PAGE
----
Towing and traffic rules

towing rulesAs per Section 15 of Rules of Road Regulation, 1989, the following rules apply to motorists and 2-wheelers.

The driver of a motor vehicle shall NOT park his vehicle:

  • So it causes or is likely to cause danger, obstruction or undue inconvenience to other road users
  • At or near a road crossing
    (no mention of parking atleast 15 meters away from a road corner, as claimed by the traffic police)
  • On a footpath or far away from the edge of the footpath
  • Near a traffic light or pedestrian crossing
  • Obstructing another parked vehicle or on wrong side of the road
  • Near a bus stop, school/ hospital entrance, blocking traffic sign or premises entrance or a fire hydrant.

As per the Sections 127 and 201 of Motor Vehicles Act, 1988, if a motor vehicle is left abandoned or unattended for ten hours or more in a public place, so as to cause impedement to the free flow of traffic, its removal by a towing service or wheel clamping may be authorized by a police officer in uniform having jurisdiction.

So, if your car is not violating any of the above and still your car is towed, you may quote the above laws.

Mumbai high court order in a Public Interest Litigation (PIL – WP 2695 of 2005) filed by Gaurang Damani (author of this website) against the Mumbai traffic police, the judges said that the entire system of awarding contracts to towing operators suffers from a serious legal flaw. The petitioner had demanded that there should be a judicial inquiry into the financial accounts of the towing contractors.

Firstly, the judges directed that a car cannot be towed unless it is causing obstruction to the free flow of traffic. Hence, towing should be restricted to main roads.

Secondly, you cannot park your car ‘at or near’ the corner. But there is no ’15 meters from road corner, no-parking’ rule!

The traffic police cannot tow cars without a written order (like a panchnama) from the traffic constable. The judges also directed that no towing contractor can open a parked car unless there is a written order by the traffic police to do so. Also, the judges inquired as to why towing was given to private contractors, if government vehicles were available?

Lastly, if there is damage to the vehicle, then the towing contractor is liable to pay for the damages (as per the said HC order).

The Mumbai High court has called for a halt to the unregulated manner in which the traffic police and the towing contractors operate in the city. The court has instructed the traffic police to frame guidelines for awarding contracts to towing agencies within four months. Out of 116 towing contractors 16 were owned by relatives of traffic police personnel. They have been removed from service and another 41 too have been de-commissioned. Only 59 tow trucks are operational, and these too will be de-commissioned within 4 months when tenders will be invited. The traffic police’s advocate admitted in an affidavit, that there was a need for only about 75 towing trucks in Mumbai, but the traffic police had deployed 116 in the city. As of April 2015, there are 61 tow trucks in the city.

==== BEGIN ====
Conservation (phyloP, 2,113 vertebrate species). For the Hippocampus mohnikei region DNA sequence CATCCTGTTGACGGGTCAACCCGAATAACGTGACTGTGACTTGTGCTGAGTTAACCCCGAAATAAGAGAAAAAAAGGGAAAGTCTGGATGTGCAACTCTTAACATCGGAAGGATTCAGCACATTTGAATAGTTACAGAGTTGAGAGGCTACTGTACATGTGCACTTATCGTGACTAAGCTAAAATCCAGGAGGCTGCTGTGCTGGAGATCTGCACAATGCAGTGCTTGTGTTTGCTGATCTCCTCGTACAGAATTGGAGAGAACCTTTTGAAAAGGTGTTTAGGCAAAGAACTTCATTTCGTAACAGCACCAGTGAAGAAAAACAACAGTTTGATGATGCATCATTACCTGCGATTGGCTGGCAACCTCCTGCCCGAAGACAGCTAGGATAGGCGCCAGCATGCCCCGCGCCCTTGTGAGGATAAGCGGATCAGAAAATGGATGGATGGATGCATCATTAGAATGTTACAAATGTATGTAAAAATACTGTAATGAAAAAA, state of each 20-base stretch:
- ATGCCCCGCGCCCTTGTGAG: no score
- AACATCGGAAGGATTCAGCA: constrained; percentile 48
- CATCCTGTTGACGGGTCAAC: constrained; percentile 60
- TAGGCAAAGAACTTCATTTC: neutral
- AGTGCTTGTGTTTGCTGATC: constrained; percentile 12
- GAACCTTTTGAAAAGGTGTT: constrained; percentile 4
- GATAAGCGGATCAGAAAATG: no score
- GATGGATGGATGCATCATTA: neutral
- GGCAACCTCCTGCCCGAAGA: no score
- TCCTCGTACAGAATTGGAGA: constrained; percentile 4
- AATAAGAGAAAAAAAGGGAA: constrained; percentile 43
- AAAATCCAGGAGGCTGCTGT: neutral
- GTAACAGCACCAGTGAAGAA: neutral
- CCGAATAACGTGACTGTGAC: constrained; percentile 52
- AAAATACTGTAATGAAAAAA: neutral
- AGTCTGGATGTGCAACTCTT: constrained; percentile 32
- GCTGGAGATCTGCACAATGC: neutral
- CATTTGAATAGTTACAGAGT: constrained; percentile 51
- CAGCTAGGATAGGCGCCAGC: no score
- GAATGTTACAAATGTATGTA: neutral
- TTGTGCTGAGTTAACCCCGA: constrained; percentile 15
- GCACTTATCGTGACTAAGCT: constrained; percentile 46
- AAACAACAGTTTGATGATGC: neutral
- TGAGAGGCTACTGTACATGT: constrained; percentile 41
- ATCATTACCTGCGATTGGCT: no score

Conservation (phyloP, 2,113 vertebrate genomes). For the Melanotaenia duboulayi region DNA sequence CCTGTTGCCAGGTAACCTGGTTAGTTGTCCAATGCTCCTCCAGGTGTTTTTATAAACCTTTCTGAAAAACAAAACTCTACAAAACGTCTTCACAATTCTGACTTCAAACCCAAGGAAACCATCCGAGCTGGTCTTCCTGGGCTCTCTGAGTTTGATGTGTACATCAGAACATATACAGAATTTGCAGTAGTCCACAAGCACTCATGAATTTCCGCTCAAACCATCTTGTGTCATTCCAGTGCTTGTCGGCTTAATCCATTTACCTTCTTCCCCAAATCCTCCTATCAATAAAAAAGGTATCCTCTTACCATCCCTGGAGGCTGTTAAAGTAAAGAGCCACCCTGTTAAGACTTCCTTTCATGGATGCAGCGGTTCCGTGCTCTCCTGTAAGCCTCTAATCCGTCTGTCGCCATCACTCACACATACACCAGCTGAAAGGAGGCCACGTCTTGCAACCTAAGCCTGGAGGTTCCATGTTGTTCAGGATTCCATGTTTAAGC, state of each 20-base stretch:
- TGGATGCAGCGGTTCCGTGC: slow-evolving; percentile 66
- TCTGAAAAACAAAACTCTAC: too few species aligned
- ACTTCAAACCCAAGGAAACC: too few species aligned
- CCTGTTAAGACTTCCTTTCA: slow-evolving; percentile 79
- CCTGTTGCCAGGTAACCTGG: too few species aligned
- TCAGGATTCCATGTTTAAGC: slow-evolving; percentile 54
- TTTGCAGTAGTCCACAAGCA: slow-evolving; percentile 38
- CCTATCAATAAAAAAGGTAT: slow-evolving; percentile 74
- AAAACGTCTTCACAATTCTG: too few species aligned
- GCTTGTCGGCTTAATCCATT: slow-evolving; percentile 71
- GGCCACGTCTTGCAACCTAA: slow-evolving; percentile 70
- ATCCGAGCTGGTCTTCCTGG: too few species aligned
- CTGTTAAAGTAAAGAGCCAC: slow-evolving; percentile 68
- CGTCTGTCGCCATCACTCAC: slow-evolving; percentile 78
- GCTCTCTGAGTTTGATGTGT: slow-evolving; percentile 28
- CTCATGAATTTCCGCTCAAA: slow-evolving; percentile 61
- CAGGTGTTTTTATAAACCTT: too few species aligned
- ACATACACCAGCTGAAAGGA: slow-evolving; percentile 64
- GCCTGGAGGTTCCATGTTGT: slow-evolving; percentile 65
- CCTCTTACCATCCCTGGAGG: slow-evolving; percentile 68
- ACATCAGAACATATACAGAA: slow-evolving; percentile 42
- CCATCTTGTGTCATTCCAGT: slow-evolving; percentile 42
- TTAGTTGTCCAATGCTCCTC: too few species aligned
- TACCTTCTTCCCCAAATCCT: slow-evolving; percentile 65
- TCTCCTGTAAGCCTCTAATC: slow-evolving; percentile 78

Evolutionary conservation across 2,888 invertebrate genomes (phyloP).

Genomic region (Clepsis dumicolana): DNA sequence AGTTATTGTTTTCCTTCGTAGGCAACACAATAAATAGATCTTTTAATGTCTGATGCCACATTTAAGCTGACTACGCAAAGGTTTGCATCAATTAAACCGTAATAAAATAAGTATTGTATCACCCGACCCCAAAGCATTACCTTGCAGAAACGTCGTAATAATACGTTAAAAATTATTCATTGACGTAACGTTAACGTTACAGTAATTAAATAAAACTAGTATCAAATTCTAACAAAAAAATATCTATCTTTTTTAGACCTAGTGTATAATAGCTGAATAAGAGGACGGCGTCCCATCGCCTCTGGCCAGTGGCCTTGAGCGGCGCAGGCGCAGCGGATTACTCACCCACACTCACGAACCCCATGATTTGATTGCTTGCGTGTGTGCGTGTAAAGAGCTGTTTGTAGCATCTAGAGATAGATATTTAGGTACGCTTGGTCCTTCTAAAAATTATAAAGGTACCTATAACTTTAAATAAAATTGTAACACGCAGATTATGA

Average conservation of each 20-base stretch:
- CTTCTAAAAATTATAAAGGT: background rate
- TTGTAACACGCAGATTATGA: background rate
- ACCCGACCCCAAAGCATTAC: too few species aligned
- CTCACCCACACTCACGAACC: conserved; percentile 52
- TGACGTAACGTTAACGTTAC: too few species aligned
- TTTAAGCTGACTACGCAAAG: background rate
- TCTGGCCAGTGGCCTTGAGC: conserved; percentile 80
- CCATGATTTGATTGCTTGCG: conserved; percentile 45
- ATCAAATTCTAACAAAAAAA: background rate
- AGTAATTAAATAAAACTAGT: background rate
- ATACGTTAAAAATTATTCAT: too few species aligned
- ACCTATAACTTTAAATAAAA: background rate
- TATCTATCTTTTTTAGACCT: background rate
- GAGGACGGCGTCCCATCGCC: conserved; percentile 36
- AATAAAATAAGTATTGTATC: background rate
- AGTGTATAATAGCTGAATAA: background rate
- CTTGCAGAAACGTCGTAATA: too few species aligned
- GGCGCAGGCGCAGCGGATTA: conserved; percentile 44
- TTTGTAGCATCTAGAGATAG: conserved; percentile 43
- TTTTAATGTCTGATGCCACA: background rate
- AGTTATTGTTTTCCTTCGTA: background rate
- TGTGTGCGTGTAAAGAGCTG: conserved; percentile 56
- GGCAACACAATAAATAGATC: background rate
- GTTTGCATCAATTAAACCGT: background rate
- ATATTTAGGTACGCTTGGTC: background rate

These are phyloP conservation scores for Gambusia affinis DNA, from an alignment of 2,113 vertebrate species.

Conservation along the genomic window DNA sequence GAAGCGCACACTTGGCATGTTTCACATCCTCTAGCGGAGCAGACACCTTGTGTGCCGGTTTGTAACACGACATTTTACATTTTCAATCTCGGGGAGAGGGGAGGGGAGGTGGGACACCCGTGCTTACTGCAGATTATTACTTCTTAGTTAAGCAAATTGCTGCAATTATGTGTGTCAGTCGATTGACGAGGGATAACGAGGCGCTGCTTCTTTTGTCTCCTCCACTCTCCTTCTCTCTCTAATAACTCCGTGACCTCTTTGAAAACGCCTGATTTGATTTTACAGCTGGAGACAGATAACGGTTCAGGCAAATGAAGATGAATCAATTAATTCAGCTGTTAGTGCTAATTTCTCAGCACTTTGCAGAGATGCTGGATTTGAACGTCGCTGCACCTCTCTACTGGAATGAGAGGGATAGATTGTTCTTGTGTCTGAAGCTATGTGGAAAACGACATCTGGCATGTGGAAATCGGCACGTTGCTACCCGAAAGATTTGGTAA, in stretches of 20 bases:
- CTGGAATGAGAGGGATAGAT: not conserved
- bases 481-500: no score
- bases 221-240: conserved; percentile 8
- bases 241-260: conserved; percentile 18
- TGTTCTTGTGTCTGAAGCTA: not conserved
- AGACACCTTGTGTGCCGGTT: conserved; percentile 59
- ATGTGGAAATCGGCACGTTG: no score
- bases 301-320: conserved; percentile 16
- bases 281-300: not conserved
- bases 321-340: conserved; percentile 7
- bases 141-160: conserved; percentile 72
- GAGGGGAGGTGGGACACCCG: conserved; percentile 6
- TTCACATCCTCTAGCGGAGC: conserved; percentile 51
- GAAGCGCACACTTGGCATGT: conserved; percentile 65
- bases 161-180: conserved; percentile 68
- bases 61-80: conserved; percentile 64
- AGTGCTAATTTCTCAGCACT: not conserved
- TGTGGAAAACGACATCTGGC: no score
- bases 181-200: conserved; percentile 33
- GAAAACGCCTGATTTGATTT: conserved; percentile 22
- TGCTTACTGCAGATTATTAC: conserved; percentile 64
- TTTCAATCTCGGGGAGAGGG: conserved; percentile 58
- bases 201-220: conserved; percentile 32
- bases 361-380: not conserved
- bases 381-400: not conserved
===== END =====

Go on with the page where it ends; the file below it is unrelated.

From the period January to June 2006, the police had towed 171,804 vehicles and were claiming that they had received only 7 complaints for damages and that they had compensated all 7 vehicles. This seemed to be grossly misconstrued.

The judges RM Lodha and NH Patil said “the entire towing service operation in Mumbai is infested with nepotism and favouritism”. Judges said anyone’s car that has been damaged due to towing in the last 6 months can lodge a complaint and claim compensation with the nearest traffic chowky. Also the future guidelines will have to include clear instructions on how the car owner will be compensated in case of damage to the vehicle.

[su_spoiler title=”Traffic fines list from Motor Vehicles Act:” style=”fancy” icon=”plus-circle”]

Category A – Serious offences leading to fatal/grievous injury to other road users including Pedestrians
Sr. Nature of offence Section under MVA Penalty (Rs.)
1 Drunken driving 185 2000
2 Driving recklessly or Dangerously 184 500
3 Exceeding speed limits 112 r/w 183 200
4 Jumping signal 239 r/w 177 100
5 Lane cutting 18(2)RRR r/w177 100
6 Using mobile phone while driving 250(A)MMVR r/w 177 Court
7 Driving without license 180 300
8 Driving under 18 years of age 181 300
9 Overtaking dangerously 6(a)RRR r/w 177 100
10 Failing to slowdown at intersection 8RRR r/w177 100
11 Driving against one way 17(i)RRR r/w 177 100
12 Taking U turns where prohibited 12RRR r/w 177 100
13 Leaving vehicle in dangerous position 122-177 100
14 Dangerous projection of goods 29RRR*,177 100
15 Carrying goods more than 11 feet high 177 100
16 Driving on footpaths 11RRR r/w 177 100
17 Smoky exhaust 190(2) 500
18 Multi toned/shrill horn 190(2) 500
19 Driving without fitness certificate Sec 56/84(a)r/w 192 1000
Category B – Serious offences leading to injury to driver
1 Driving without helmet Sec 129 r/w 177 100
2 Driving without seat belt 138 CMVR r/w 177 100
3 Driving on Expressways/flyovers where banned 177 100
 Category C – Offences affecting movement of traffic
1 Parking within 15 metres of bus-stop 177 100
2 Parking on footpath 177 100
3 Parking on pedestrian crossing 177 100
4 Parking at corner 177 100
5 Parking in banned areas 177 100
6 Stopping on Zebra crossing 100
Category D – Minor offences/ administrative offences
1 Not carrying license/vehicle papers 130 r/w 177 100
2 Improper number plate 177 100
3 Taxi driver demanding excess fare MMVR 21(12) 177 100
4 Taxi driver refusing to ply on hire MMVR 22(d) 177(3)(b) 100
5 Tinted glasses 100(2) CMVR r/w 177 100

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